short distances across town in normal clothes isn't a sweat-fest.
Installing showers reinforces the view that cycling is difficult,
smelly and, well, different. Copenhagen doesn't force its biking
populace to bathe: it takes space from cars and gives it over to
bicycle and pedestrian use. The true test for England's latest cycling
demonstration towns won't be which one can install the plushest
shower, but whether they can ignore the pleas of motorists and truly
"Copenhagenize" their streets.
Montreal QC Canada
[Non-text portions of this message have been removed]
- Copenhagen's cycling culture was "invented" in the last 25 years?
How, then, to explain the scene in The Counterfeit Traitor, a movie of
the early 1960s that takes place during World War II, in which
Copenhagen cyclists on the spur of the moment help William Holden
escape the Germans by filling the street with two-wheeled traffic and
blocking the pursuers?
Europe has always seemed more bicycle-friendly than the U.S. Look at
old British films or period pieces such as The Long Day Closes: lots
of bikes. Even as a child in the late 1950s, I heard a woman who had
taken a bicycle trip through Europe give a presentation at my church's
annual dinner and tell of the network of youth hostels that served non-
Perhaps it is more accurate to say that Europe temporarily lost its
cycling culture in a brief infatuation with the car and is recovering
from that bit of madness as their environmental and social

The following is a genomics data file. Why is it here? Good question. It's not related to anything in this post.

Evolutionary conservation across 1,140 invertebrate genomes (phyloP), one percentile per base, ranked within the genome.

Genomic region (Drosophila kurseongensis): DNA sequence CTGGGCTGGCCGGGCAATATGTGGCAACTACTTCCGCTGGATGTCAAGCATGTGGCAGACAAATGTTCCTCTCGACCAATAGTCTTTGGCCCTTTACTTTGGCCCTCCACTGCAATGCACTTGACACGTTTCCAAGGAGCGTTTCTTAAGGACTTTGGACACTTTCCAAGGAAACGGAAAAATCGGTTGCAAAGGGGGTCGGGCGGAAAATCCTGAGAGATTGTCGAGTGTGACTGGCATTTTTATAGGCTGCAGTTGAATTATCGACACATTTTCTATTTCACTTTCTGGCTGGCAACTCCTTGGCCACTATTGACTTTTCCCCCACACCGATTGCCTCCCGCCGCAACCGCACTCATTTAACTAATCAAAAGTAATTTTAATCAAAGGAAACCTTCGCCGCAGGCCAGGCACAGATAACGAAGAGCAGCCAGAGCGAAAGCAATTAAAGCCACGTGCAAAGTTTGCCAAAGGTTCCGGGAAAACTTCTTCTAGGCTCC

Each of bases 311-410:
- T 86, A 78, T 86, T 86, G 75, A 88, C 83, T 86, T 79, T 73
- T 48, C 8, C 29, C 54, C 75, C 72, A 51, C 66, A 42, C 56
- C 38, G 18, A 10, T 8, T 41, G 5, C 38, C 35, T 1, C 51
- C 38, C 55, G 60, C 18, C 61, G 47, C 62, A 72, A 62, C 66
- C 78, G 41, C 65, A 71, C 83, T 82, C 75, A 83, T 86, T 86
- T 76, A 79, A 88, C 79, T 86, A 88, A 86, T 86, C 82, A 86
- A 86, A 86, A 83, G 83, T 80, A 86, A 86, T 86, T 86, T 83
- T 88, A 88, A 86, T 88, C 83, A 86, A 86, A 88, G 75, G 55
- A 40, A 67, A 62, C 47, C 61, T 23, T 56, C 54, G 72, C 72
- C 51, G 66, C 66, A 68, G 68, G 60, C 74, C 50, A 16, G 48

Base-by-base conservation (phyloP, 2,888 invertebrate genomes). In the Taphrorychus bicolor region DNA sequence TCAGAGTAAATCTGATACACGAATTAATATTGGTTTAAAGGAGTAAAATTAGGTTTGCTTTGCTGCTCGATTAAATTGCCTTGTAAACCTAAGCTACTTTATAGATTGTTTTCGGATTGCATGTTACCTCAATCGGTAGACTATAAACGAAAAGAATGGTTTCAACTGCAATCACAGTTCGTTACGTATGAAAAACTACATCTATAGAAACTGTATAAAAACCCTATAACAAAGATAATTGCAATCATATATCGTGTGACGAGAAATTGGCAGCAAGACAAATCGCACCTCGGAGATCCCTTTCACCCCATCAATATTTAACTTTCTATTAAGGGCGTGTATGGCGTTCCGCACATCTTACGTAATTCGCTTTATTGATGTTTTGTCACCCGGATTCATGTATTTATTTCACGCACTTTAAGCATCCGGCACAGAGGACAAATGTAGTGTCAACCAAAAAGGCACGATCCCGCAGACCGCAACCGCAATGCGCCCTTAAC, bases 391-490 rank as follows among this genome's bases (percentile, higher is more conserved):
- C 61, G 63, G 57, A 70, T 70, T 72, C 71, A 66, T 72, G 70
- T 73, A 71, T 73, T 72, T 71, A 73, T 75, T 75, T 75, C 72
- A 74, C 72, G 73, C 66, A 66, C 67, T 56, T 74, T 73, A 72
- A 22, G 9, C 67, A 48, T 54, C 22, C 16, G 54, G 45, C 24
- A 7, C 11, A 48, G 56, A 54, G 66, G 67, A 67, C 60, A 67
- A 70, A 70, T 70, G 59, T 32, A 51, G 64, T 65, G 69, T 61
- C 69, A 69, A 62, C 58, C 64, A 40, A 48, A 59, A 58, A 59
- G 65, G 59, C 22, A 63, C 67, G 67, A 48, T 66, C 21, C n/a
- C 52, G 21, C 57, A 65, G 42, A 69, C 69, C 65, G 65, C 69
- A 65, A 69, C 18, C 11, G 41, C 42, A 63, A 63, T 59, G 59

- I think this is probably a result of how many people (and sadly this
is also true of many journalists, who should be paying more attention
to historical context) seem to judge everything in terms of what we
are habituated to in our own times, i.e., in this case, a very car-
centric transportation economy. You see this so often in reactions by
the average "Joe" or "Jane" to media reports of even the most timid
steps to (re-)introduce an emphasis on streetcars, trains and bicycles
and try to edge away from the overwhelming hegemony of the automobile:
for so many people, it is unimaginable that there could be any other
way to move around. This leads to disparaging comments we often see by
some politicians, in editorials, in letters to the editor, or in radio
or online opinion forums, about tramways being quaint 19th century
technology unfit for our times, or bicycles being impossible as a
means of getting anywhere or doing anything serious (and even being
"unprofessional", as I have seen in more than one comment). Even the
Treehugger blog,which you might think has its priorities straight, is
hopelessly enamored with the idea of the "green car", i.e. anything,
but any alternative fuel or power source, please please please!!! to
let us keep on driving everywhere.
Montreal QC Canada
On 28-Jun-08, at 6:28 PM, Karen Sandness wrote:
> Copenhagen's cycling culture was "invented" in the last 25 years?
> How, then, to explain the scene in The Counterfeit Traitor, a movie of
> the early 1960s that takes place during World War II, in which
> Copenhagen cyclists on the spur of the moment help William Holden
> escape the Germans by filling the street with two-wheeled traffic and
> blocking the pursuers?
> Europe has always seemed more bicycle-friendly than the U.S. Look at
> old British films or period pieces such as The Long Day Closes: lots
> of bikes. Even as a child in the late 1950s, I heard a woman who had
> taken a bicycle trip through Europe give a presentation at my church's
> annual dinner and tell of the network of youth hostels that served
> automotive travelers.
> Perhaps it is more accurate to say that Europe temporarily lost its
> cycling culture in a brief infatuation with the car and is recovering
> from that bit of madness as their environmental and social
> consciousness develops.
> In transit,
> Karen Sandness
[Non-text portions of this message have been removed]